CIDP, affecting two to seven individuals per 100,000 worldwide, can occur at any age and in both genders, although it is more common in young adults and in men.
Gamunex is an IGIV therapy that contains antibodies purified from the donated blood plasma of thousands of people. Gamunex is indicated as replacement therapy of primary humoral immunodeficiency disease (PI), and as immunomodulatory therapy for both idiopathic thrombocytopenic purpura (ITP) and chronic inflammatory demyelinating polyneuropathy (CIDP).
Important Safety Information
Gamunex is contraindicated in individuals with known anaphylactic or severe systemic response to Immune Globulin (Human). Immune Globulin Intravenous (Human) products have been reported to be associated with renal dysfunction, acute renal failure, osmotic nephrosis and death. Patients should be instructed to immediately report symptoms of decreased urine output, sudden weight gain, fluid retention/edema, and/or shortness of breath (which may suggest kidney damage) to their physicians. While these reports of renal dysfunction and acute renal failure have been associated with the use of many of the licensed IGIV products, those containing sucrose as a stabilizer accounted for a disproportionate share of the total number. Gamunex does not contain sucrose. Glycine, a natural amino acid, is used as a stabilizer.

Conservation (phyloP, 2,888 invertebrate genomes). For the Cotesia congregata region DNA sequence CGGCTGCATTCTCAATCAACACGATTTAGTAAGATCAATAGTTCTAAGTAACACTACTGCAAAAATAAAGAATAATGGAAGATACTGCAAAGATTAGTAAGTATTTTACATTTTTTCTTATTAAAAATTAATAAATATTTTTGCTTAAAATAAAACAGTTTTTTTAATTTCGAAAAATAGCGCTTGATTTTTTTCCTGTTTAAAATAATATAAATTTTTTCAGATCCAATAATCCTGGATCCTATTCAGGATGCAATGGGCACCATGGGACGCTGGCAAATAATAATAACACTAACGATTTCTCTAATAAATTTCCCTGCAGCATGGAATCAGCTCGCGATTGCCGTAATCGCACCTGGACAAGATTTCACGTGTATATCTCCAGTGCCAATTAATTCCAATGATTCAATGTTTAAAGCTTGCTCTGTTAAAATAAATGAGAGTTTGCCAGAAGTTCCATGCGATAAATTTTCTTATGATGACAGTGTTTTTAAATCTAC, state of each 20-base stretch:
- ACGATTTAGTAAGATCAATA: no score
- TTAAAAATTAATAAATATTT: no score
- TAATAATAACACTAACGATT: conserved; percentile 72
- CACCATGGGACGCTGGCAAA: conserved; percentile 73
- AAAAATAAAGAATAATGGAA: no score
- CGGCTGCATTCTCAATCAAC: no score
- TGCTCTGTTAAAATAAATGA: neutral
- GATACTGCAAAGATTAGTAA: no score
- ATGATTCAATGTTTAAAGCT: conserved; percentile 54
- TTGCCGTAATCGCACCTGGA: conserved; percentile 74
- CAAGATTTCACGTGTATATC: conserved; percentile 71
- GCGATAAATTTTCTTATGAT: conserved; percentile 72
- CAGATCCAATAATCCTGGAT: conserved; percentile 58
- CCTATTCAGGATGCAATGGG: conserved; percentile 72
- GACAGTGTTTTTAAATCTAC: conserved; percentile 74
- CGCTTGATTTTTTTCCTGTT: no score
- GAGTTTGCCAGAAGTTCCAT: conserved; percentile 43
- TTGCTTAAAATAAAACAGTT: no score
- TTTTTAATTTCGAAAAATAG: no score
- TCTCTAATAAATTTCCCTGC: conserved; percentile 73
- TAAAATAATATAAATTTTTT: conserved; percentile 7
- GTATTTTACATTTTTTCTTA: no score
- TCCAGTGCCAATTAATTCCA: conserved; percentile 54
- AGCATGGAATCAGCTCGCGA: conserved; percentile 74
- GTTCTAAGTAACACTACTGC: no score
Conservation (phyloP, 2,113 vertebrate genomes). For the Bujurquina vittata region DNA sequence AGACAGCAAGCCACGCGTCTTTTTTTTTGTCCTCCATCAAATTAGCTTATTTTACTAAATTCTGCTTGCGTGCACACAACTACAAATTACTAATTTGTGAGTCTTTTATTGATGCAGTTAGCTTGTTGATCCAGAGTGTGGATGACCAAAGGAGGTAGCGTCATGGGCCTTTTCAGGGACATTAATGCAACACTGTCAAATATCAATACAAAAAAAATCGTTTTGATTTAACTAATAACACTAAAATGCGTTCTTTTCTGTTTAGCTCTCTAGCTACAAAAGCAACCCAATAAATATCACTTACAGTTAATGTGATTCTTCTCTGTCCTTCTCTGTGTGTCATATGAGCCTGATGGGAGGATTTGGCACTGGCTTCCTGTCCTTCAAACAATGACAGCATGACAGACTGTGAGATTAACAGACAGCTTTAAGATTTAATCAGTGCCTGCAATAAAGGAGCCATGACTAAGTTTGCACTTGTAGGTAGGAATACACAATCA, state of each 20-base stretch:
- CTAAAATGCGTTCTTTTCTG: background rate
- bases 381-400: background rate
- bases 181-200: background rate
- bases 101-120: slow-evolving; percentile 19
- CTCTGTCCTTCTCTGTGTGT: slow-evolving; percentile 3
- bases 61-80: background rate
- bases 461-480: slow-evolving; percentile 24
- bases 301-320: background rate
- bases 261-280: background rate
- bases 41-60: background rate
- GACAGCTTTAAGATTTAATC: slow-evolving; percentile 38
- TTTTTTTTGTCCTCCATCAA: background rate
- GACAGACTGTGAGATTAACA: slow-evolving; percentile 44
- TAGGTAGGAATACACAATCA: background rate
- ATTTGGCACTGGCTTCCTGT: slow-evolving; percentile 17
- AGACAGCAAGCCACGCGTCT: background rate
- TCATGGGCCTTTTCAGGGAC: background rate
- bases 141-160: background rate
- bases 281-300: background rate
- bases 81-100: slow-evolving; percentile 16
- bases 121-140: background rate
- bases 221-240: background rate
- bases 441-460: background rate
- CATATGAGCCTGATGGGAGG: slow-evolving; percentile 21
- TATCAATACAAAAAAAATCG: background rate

There have been reports of noncardiogenic pulmonary edema, rare reports of hemolytic anemia, and very rare reports of aseptic meningitis in patients administered with IGIV. Thrombotic events have been reported in association with IGIV. Patients at risk may include those with a history of atherosclerosis, multiple cardiovascular risk factors, advanced age, impaired cardiac output, and/or known or suspected hyperviscosity. The most common side effects noted during clinical trials included headache, vomiting, fever, nausea, rash, and back pain. You are encouraged to report negative side effects of prescription drugs to the FDA. Visit www.fda.gov/medwatch, or call 1-800-FDA-1088.
As with all plasma-derived therapeutics, the potential to transmit infectious agents cannot be totally eliminated.
For additional information about Gamunex, please see www.gamunex.com for Full Prescribing Information. The package insert is currently being revised to incorporate the CIDP indication and supporting information.
About Talecris Biotherapeutics: Inspiration. Dedication. Innovation.
Talecris Biotherapeutics is a global biotherapeutic and biotechnology company that discovers, develops and produces critical care treatments for people with life-threatening disorders in a variety of therapeutic areas including immunology, pulmonology, and hemostasis. Talecris is proudly building upon a 60-year legacy of innovation and a commitment to improving the lives of people who rely on its therapeutic products. With an emphasis on scientific inquiry and technological excellence, Talecris is expanding its current portfolio of products, programs, and services through its own world-class product development organization as well as through strategic initiatives that leverage its strengths with those of its partners.
Talecris, with revenues of approximately $1.2 billion in 2007, is headquartered in biotech hub Research Triangle Park, N.C., and employs more than 4,500 talented people worldwide.
To learn more about Talecris and how its employees are making a difference in the lives of patients and the healthcare community, visit www.talecris.com.